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Asian shares mostly up as US narrowly avoids default

AFP | Last Updated: Thursday, October 17, 2013 - 12:40

Hong Kong: Asian shares rose Thursday after US lawmakers passed a last-minute bill to reopen the government and raise the country`s borrowing limit, avoiding a devastating default that threatened to spark another global recession.

Investors breathed a sigh of relief as Republican and Democratic senators found a compromise budget after weeks of bitter rows on Capitol Hill that called into question Washington`s credibility with its creditors, including China and Japan.

Tokyo rose 0.83 percent, or 119.37 points, to close at 14,586.51, Seoul added 0.29 percent, or 6.00 points, to finish at 2,040.61, while Sydney climbed 0.38 percent, or 20.2 points, to end at 5,283.1.

In the afternoon Hong Kong was flat but Shanghai eased 0.25 percent as traders grew jittery about the release of Chinese growth data on Friday.

Global markets had been on tenterhooks over the crisis, which saw Democrats refuse to give in to Republican demands for a new budget to include cuts to President Barack Obama`s flagship healthcare bill.

But with just hours to go before a Thursday deadline to raise the debt ceiling, Senate party leaders reached an agreement to reopen a government that was shut down on October 1, while extending the debt ceiling until the new year.

Congress passed the bill with cross-party support before it was signed by Obama in the early hours.

The bill restarts government operations until January 15 and raises the debt ceiling until February 7, giving lawmakers time to draw up a longer term deal.

Soon after the deal was announced Obama said: "Once this agreement arrives on my desk, I will sign it immediately.

"We`ll begin reopening our government immediately, and we can begin to lift this cloud of uncertainty and unease from our businesses and from the American people."

But while the breakthrough has been widely welcomed, equity gains were limited.

"Approval of the debt deal eliminates uncertainties, which is good for the market," Keisuke Shirasuka, chief fund manager at Mitsubishi UFJ Asset Management, told Dow Jones Newswires.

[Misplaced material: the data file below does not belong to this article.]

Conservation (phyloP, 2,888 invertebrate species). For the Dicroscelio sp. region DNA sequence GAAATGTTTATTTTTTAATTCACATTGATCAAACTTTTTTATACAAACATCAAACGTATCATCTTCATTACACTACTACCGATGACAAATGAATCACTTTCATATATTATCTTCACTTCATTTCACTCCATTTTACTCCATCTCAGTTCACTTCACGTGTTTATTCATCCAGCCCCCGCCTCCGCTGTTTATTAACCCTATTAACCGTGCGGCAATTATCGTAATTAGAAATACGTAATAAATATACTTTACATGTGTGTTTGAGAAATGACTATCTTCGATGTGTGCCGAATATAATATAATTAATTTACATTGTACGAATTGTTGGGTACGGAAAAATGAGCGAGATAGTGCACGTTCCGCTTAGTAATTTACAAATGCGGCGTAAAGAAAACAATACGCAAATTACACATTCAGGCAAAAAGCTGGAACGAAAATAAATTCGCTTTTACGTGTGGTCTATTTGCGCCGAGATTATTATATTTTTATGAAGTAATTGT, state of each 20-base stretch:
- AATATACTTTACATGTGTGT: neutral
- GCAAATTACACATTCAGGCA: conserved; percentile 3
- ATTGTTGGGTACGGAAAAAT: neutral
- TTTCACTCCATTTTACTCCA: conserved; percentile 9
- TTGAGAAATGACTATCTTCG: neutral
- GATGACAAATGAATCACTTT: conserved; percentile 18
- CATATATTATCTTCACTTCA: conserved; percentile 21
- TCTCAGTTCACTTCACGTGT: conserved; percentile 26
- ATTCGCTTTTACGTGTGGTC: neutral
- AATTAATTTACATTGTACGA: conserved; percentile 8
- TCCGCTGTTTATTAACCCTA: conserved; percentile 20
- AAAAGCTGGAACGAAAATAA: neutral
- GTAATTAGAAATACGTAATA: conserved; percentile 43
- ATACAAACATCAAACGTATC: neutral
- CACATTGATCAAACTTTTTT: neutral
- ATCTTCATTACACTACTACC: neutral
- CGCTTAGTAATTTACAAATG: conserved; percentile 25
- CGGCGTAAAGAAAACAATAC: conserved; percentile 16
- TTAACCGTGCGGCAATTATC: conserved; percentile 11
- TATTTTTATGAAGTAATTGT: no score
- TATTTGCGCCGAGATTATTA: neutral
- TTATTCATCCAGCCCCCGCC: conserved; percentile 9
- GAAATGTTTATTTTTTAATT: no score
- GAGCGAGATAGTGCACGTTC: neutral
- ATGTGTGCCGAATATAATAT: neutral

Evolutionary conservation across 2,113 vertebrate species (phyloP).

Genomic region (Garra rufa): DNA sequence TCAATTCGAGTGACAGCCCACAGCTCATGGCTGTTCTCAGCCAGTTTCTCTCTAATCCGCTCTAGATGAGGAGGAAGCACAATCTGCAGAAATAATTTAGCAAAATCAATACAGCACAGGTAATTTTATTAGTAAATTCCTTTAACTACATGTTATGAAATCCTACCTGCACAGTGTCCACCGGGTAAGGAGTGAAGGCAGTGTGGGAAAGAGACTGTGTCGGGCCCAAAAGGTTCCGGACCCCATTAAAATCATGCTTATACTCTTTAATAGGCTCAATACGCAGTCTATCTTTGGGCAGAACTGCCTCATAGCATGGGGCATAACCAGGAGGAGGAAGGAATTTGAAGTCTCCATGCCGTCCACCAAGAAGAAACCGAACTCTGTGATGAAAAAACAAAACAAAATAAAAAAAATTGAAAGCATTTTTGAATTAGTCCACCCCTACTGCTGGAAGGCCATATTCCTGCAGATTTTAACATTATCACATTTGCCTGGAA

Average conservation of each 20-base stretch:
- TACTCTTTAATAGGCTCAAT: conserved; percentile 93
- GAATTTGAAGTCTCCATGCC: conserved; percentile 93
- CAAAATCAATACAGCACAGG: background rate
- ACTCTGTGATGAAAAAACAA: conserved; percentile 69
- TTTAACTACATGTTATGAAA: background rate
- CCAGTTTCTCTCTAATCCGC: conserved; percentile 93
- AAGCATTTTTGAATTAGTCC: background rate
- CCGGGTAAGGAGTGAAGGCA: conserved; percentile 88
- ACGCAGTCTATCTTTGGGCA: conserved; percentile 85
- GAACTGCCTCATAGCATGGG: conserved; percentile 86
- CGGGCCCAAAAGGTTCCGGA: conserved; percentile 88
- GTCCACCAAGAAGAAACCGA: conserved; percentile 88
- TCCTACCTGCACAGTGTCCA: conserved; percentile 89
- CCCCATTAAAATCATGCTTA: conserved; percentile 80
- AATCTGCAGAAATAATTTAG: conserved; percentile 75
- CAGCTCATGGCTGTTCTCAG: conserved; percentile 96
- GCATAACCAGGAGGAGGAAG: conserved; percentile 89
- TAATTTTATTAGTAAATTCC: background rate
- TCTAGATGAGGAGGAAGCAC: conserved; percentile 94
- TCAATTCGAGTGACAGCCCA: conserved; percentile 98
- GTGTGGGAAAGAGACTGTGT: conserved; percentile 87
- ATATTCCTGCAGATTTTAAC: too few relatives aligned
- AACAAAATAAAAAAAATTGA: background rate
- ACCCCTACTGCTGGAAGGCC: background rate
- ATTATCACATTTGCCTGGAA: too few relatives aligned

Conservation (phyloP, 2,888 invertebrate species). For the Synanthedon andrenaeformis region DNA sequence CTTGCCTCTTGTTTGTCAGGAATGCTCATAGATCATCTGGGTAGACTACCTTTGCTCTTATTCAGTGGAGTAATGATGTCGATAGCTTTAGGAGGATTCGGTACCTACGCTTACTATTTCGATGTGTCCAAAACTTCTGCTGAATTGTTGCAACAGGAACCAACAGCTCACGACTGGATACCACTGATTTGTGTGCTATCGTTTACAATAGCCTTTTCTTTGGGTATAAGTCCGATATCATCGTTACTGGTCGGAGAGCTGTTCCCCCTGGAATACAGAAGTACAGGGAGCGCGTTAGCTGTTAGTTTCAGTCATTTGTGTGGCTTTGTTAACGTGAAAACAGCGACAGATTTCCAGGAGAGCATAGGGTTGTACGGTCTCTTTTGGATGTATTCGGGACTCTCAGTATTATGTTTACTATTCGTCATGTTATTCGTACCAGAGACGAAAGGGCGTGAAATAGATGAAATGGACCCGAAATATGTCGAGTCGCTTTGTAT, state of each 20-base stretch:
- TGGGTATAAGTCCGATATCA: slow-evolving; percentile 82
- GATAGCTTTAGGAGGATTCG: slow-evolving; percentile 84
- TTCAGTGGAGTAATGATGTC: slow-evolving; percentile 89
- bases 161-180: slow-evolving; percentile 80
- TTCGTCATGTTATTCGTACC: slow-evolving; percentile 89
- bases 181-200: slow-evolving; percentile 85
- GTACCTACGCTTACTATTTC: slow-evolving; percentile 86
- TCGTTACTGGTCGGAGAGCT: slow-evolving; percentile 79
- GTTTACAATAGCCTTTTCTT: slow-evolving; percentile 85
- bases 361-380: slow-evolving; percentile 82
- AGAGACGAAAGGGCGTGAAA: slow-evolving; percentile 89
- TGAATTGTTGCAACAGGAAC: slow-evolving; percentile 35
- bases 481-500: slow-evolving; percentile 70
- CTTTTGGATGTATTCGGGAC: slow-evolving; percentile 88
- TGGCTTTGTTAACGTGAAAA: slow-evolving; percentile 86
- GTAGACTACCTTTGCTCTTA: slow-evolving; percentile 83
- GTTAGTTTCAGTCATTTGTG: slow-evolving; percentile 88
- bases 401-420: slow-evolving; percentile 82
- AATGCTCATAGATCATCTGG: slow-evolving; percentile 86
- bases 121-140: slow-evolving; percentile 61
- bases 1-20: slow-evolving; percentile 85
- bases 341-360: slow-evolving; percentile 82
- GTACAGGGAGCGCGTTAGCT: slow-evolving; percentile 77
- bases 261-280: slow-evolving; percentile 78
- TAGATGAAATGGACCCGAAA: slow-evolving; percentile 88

"However, as the market wasn`t factoring in a US default, shares weren`t oversold. Consequently, the approval will unlikely trigger major buy backs."

Despite the upbeat news from Capitol Hill Credit Agricole said: "We have a short-term extension but will likely be in a similar `crisis` situation early next year... It`s hard to be optimistic on any easy solution in the negotiations that will take place over the next few months."

On currency markets the dollar spiked against the yen in early trade, hitting 99.00 at one point, before falling in the afternoon.

The greenback bought 98.40 yen against 98.79 yen in New York Wednesday, while the euro fetched USD1.3559 and 133.44 yen compared with USD1.3535 and 133.74 yen.

Economists had warned that failure to raise the debt ceiling would have sent the US into a historic default that would have put global markets in a tailspin and sparked a global recession worse than that seen after the 2008 financial crisis.

Washington`s top creditors China and Japan -- which between them hold more than USD2.4 trillion of US debt -- had also called on US lawmakers to get their house in order, saying a default would have devastating consequences.

In oil trade New York`s main contract, West Texas Intermediate (WTI) for delivery in November, was down 12 cents to USD102.17 a barrel in afternoon trade, and Brent North Sea crude for December dipped one cent to USD110.58.

Gold cost USD1,276.80 at 0650 GMT compared with USD1,282.80 on Wednesday.
In other markets:

-- Taipei gained 0.51 percent, or 42.50 points, to 8,374.68.

Taiwan Semiconductor Manufacturing Co. rose 0.94 percent to TwUSD107.0 while Hon Hai was 0.27 percent higher at TwUSD73.7.

-- Wellington advanced 0.36 percent, or 17.23 points, to 4,776.00.

Air New Zealand was up 1.33 percent at NZUSD1.52, Fletcher Building eased 0.42 percent to NZ%9.49 and Telecom was flat at NZUSD2.28.

First Published: Thursday, October 17, 2013 - 12:40
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